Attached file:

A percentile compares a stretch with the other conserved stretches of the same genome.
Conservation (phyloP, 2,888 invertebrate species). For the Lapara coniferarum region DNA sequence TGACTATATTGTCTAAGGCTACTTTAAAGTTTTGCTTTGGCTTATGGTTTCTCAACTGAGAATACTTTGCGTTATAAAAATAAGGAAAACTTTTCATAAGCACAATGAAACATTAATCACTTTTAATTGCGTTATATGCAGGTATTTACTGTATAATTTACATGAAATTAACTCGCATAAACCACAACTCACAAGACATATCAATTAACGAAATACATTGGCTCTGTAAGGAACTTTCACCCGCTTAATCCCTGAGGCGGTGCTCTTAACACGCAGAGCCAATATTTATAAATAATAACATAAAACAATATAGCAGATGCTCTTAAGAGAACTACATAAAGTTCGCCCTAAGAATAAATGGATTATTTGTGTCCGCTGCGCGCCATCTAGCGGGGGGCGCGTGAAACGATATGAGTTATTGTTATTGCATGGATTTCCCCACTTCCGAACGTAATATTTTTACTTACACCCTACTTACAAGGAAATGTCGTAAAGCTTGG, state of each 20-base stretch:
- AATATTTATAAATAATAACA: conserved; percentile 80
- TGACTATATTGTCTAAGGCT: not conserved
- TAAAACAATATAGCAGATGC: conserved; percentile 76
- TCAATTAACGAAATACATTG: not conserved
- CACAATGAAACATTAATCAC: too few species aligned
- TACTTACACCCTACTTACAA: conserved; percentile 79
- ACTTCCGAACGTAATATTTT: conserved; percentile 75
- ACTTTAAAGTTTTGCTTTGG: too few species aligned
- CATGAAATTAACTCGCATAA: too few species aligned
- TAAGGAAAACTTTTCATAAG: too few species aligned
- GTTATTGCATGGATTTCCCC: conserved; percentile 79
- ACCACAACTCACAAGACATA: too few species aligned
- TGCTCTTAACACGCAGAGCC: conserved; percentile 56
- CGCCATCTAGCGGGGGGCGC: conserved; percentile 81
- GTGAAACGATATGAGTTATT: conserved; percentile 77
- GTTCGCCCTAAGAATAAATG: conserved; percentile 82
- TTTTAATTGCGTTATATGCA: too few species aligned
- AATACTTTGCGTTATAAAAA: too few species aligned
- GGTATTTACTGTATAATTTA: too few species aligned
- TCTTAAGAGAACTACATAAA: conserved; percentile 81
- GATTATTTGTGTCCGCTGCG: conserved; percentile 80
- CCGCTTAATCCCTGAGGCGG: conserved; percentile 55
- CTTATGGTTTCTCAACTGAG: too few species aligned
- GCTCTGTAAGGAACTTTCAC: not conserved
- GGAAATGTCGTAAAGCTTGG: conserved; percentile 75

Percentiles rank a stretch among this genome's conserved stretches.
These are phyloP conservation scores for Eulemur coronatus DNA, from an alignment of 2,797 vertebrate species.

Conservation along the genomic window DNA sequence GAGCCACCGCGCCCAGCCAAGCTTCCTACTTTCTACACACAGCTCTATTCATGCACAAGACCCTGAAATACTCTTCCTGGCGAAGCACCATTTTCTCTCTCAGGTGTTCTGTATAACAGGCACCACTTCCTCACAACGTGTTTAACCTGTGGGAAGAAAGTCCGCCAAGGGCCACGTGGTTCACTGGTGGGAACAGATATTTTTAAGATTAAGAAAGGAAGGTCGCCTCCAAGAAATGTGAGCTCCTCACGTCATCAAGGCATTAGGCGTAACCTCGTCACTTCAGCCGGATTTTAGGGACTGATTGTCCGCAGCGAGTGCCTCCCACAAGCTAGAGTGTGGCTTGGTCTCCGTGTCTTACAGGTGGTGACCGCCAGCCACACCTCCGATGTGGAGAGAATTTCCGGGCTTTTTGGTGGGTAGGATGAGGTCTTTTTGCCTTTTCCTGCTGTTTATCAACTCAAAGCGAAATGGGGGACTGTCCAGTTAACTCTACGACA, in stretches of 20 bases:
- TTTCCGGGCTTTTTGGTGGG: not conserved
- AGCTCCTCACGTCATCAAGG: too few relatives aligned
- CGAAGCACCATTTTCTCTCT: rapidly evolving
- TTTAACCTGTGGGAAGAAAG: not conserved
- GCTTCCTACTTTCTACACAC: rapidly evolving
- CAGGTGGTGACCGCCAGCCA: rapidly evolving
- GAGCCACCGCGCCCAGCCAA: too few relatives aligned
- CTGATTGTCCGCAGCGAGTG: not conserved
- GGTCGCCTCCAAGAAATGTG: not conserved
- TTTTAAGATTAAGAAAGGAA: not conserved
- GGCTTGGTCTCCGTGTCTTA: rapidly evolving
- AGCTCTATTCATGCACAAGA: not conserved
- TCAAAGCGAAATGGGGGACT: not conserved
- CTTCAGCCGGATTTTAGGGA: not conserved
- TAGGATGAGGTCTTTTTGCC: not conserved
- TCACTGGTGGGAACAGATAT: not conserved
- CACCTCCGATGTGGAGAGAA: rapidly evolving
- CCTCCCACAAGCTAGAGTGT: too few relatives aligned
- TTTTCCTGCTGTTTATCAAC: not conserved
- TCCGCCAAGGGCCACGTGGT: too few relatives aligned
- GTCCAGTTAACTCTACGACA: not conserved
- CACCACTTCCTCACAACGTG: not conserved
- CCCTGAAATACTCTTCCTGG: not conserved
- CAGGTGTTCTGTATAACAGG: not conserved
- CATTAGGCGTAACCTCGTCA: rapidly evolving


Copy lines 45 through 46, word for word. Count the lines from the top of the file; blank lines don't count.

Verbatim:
- TAGGATGAGGTCTTTTTGCC: not conserved
- TCACTGGTGGGAACAGATAT: not conserved